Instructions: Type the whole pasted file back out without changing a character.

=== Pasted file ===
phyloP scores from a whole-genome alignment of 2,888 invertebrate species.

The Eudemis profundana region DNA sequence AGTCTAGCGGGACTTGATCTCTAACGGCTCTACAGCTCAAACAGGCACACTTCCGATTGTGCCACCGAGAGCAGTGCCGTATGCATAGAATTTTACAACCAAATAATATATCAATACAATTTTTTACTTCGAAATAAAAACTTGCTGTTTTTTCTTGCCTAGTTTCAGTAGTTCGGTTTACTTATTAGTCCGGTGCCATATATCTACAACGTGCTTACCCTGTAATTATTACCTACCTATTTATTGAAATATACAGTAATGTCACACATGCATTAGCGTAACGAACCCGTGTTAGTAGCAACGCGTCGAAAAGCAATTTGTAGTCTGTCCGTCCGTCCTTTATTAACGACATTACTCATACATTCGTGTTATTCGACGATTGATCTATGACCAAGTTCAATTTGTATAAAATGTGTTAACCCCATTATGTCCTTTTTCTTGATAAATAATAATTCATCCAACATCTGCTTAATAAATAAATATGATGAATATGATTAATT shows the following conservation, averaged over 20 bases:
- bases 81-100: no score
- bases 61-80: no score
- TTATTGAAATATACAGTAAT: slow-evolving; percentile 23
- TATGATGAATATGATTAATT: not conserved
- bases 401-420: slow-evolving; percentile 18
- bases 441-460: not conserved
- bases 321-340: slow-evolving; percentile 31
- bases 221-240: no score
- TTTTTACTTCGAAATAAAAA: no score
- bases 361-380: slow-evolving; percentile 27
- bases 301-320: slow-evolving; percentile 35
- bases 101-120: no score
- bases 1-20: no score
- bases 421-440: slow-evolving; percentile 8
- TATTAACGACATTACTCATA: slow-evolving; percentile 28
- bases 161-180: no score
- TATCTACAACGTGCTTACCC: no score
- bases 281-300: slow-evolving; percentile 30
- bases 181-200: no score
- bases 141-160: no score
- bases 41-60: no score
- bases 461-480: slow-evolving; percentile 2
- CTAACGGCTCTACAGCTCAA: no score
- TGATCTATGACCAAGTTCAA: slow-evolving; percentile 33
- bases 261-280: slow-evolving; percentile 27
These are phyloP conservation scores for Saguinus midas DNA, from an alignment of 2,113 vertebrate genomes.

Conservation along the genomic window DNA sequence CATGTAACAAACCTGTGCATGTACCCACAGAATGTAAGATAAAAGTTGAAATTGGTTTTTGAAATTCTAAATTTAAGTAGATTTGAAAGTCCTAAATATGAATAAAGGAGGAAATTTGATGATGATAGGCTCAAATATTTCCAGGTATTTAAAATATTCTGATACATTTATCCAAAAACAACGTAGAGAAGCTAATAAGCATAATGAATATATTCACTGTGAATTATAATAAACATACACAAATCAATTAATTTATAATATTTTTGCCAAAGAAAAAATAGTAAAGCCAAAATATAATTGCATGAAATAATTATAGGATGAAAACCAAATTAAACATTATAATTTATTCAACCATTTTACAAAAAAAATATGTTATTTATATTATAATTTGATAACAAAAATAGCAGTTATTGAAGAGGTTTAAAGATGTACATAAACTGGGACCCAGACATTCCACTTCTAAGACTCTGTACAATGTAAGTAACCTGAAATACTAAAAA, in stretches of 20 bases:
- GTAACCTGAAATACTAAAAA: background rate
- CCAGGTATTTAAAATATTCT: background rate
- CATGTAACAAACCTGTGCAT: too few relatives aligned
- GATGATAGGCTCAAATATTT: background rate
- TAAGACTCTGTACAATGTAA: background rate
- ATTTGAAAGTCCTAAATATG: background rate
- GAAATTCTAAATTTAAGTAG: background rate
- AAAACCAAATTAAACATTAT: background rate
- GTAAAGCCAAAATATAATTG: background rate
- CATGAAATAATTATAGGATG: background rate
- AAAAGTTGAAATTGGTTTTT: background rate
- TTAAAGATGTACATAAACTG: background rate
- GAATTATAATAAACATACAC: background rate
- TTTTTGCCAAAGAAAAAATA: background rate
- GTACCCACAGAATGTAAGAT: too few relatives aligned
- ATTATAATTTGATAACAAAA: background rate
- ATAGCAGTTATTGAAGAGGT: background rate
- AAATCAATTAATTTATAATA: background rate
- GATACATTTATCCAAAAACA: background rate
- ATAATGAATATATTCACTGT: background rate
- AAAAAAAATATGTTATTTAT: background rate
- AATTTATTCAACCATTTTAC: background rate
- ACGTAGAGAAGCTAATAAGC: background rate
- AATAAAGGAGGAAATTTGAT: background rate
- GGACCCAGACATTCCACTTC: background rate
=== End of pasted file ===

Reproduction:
phyloP scores from a whole-genome alignment of 2,888 invertebrate species.

The Eudemis profundana region DNA sequence AGTCTAGCGGGACTTGATCTCTAACGGCTCTACAGCTCAAACAGGCACACTTCCGATTGTGCCACCGAGAGCAGTGCCGTATGCATAGAATTTTACAACCAAATAATATATCAATACAATTTTTTACTTCGAAATAAAAACTTGCTGTTTTTTCTTGCCTAGTTTCAGTAGTTCGGTTTACTTATTAGTCCGGTGCCATATATCTACAACGTGCTTACCCTGTAATTATTACCTACCTATTTATTGAAATATACAGTAATGTCACACATGCATTAGCGTAACGAACCCGTGTTAGTAGCAACGCGTCGAAAAGCAATTTGTAGTCTGTCCGTCCGTCCTTTATTAACGACATTACTCATACATTCGTGTTATTCGACGATTGATCTATGACCAAGTTCAATTTGTATAAAATGTGTTAACCCCATTATGTCCTTTTTCTTGATAAATAATAATTCATCCAACATCTGCTTAATAAATAAATATGATGAATATGATTAATT shows the following conservation, averaged over 20 bases:
- bases 81-100: no score
- bases 61-80: no score
- TTATTGAAATATACAGTAAT: slow-evolving; percentile 23
- TATGATGAATATGATTAATT: not conserved
- bases 401-420: slow-evolving; percentile 18
- bases 441-460: not conserved
- bases 321-340: slow-evolving; percentile 31
- bases 221-240: no score
- TTTTTACTTCGAAATAAAAA: no score
- bases 361-380: slow-evolving; percentile 27
- bases 301-320: slow-evolving; percentile 35
- bases 101-120: no score
- bases 1-20: no score
- bases 421-440: slow-evolving; percentile 8
- TATTAACGACATTACTCATA: slow-evolving; percentile 28
- bases 161-180: no score
- TATCTACAACGTGCTTACCC: no score
- bases 281-300: slow-evolving; percentile 30
- bases 181-200: no score
- bases 141-160: no score
- bases 41-60: no score
- bases 461-480: slow-evolving; percentile 2
- CTAACGGCTCTACAGCTCAA: no score
- TGATCTATGACCAAGTTCAA: slow-evolving; percentile 33
- bases 261-280: slow-evolving; percentile 27
These are phyloP conservation scores for Saguinus midas DNA, from an alignment of 2,113 vertebrate genomes.

Conservation along the genomic window DNA sequence CATGTAACAAACCTGTGCATGTACCCACAGAATGTAAGATAAAAGTTGAAATTGGTTTTTGAAATTCTAAATTTAAGTAGATTTGAAAGTCCTAAATATGAATAAAGGAGGAAATTTGATGATGATAGGCTCAAATATTTCCAGGTATTTAAAATATTCTGATACATTTATCCAAAAACAACGTAGAGAAGCTAATAAGCATAATGAATATATTCACTGTGAATTATAATAAACATACACAAATCAATTAATTTATAATATTTTTGCCAAAGAAAAAATAGTAAAGCCAAAATATAATTGCATGAAATAATTATAGGATGAAAACCAAATTAAACATTATAATTTATTCAACCATTTTACAAAAAAAATATGTTATTTATATTATAATTTGATAACAAAAATAGCAGTTATTGAAGAGGTTTAAAGATGTACATAAACTGGGACCCAGACATTCCACTTCTAAGACTCTGTACAATGTAAGTAACCTGAAATACTAAAAA, in stretches of 20 bases:
- GTAACCTGAAATACTAAAAA: background rate
- CCAGGTATTTAAAATATTCT: background rate
- CATGTAACAAACCTGTGCAT: too few relatives aligned
- GATGATAGGCTCAAATATTT: background rate
- TAAGACTCTGTACAATGTAA: background rate
- ATTTGAAAGTCCTAAATATG: background rate
- GAAATTCTAAATTTAAGTAG: background rate
- AAAACCAAATTAAACATTAT: background rate
- GTAAAGCCAAAATATAATTG: background rate
- CATGAAATAATTATAGGATG: background rate
- AAAAGTTGAAATTGGTTTTT: background rate
- TTAAAGATGTACATAAACTG: background rate
- GAATTATAATAAACATACAC: background rate
- TTTTTGCCAAAGAAAAAATA: background rate
- GTACCCACAGAATGTAAGAT: too few relatives aligned
- ATTATAATTTGATAACAAAA: background rate
- ATAGCAGTTATTGAAGAGGT: background rate
- AAATCAATTAATTTATAATA: background rate
- GATACATTTATCCAAAAACA: background rate
- ATAATGAATATATTCACTGT: background rate
- AAAAAAAATATGTTATTTAT: background rate
- AATTTATTCAACCATTTTAC: background rate
- ACGTAGAGAAGCTAATAAGC: background rate
- AATAAAGGAGGAAATTTGAT: background rate
- GGACCCAGACATTCCACTTC: background rate